Lifeguard on double EP 'Crowd Can Talk' and 'Dressed In Trenches'

Interview Lifeguard: “Three people in a room making music is always relevant”

With a Matador-signed double EP that landed in July, meet the fertile Chicago punk scene’s brightest new hopes.

Home to bands such as Friko and Horsegirl, who released their celebrated debut album ‘Versions of Modern Performance’ in 2022, the music venues of Chicago are currently a hive of DIY activity. And the newest prospect making waves far beyond their homeland? Lifeguard.

In July, the trio of Kai Slater, Asher Case and Isaac Lowestein released a composite of two EPs; ‘Crowd Can Talk’ and ‘Dressed In Trenches’. Together they are a searing fireball propelled by unrelenting, youthful energy. The band met through playing in various projects in their hometown scene, and the surrounding culture has helped them to thrive. “It’s magical to connect with people at shows and through ‘zines and being at the same concerts,” says Kai. “You can’t replicate that over the internet, just playing with other people.”

There’s a tendency by some to see younger musicians as terminally online, glued to phone screens, making and consuming art solely in their bedrooms, but that simply isn’t true. Lifeguard are proof that young people are just as involved in live music as any other generation has been. “I think we’re naturally drawn to connecting,” Isaac begins. “Actually seeing live shows, buying vinyl, I do think there’s a natural need - especially with creative stuff - to see it and feel it.

“The internet is an interesting medium, and I’m in support of people who can make it work, but for us specifically making loud punk music, it’s important to have a physical connection,” he continues. “You can’t replicate live shows, it’s always going to thrive,” agrees Kai, nodding to the recent upswing in AI technology. “There are always going to be people that want to make music because people are naturally creative”.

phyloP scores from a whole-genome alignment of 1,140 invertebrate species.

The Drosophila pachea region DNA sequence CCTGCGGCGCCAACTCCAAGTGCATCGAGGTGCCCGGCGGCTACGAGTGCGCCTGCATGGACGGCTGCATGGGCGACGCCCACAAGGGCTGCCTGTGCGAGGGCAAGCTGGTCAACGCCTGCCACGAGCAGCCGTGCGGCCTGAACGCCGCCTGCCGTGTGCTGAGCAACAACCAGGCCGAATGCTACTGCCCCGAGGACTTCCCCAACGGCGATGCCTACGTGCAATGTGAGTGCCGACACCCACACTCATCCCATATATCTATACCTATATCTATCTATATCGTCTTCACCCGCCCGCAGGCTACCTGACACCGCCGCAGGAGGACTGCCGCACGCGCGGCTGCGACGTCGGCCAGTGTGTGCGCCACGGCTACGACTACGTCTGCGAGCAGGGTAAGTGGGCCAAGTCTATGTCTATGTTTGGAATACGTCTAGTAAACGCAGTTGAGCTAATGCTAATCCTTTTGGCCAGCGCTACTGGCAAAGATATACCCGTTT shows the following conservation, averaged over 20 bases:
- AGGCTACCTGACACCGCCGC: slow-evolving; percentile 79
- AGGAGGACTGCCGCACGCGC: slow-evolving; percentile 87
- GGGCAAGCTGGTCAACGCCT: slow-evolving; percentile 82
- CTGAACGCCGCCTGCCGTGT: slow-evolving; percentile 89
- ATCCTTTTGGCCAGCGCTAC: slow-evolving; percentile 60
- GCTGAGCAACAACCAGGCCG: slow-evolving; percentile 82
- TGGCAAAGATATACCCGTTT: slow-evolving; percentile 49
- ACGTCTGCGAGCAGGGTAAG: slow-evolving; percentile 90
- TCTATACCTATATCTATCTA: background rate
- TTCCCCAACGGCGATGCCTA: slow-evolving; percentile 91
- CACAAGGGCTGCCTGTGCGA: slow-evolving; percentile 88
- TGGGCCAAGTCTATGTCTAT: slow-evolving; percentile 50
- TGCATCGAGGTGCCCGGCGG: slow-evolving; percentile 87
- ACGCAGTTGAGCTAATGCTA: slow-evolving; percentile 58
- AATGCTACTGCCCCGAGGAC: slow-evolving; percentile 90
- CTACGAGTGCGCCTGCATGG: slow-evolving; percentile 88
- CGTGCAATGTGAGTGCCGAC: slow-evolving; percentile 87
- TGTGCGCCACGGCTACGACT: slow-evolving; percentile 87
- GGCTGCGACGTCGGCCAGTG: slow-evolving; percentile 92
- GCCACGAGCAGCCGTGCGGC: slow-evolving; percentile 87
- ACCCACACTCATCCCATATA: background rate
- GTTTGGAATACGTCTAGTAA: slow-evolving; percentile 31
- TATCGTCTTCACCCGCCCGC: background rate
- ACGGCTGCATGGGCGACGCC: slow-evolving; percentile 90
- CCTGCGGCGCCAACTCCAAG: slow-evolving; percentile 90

At one point in today’s conversation, Isaac sets out a very simple mantra: “If they can dance to it, it’s punk.” It’s an effective summary of the band’s ethos, where across ‘Crowd Can Talk’ / ‘Dressed In Trenches’ you’ll hear songs that are much denser than their Chicago contemporaries. Excitement fizzles out of labyrinthine riffs, and you can feel the spontaneity translate from the sessions into the recordings, where each drop of intensity is met with an even higher leap into bursting, ecstatic territory.

For Lifeguard, punk music is all about the expression of young people. “Punk is a mindset of youthful energy and loudness. Kids making music has always been a thing; three people in a room making music is always relevant,” Kai says. For Asher, it’s a medium for inclusion. “Is it inclusive or is it exclusive? Inclusive music is friendly and for anyone who wants to be a part of it, which is maybe a better description of what we do or what all of Chicago is trying to do.” And for Isaac, it’s about spreading this ethos as far and wide as possible: “This scene continues everywhere. It’s always exciting to see young punks showing up regardless of state.”

As featured in the July 2023 issue of DIY, out now.

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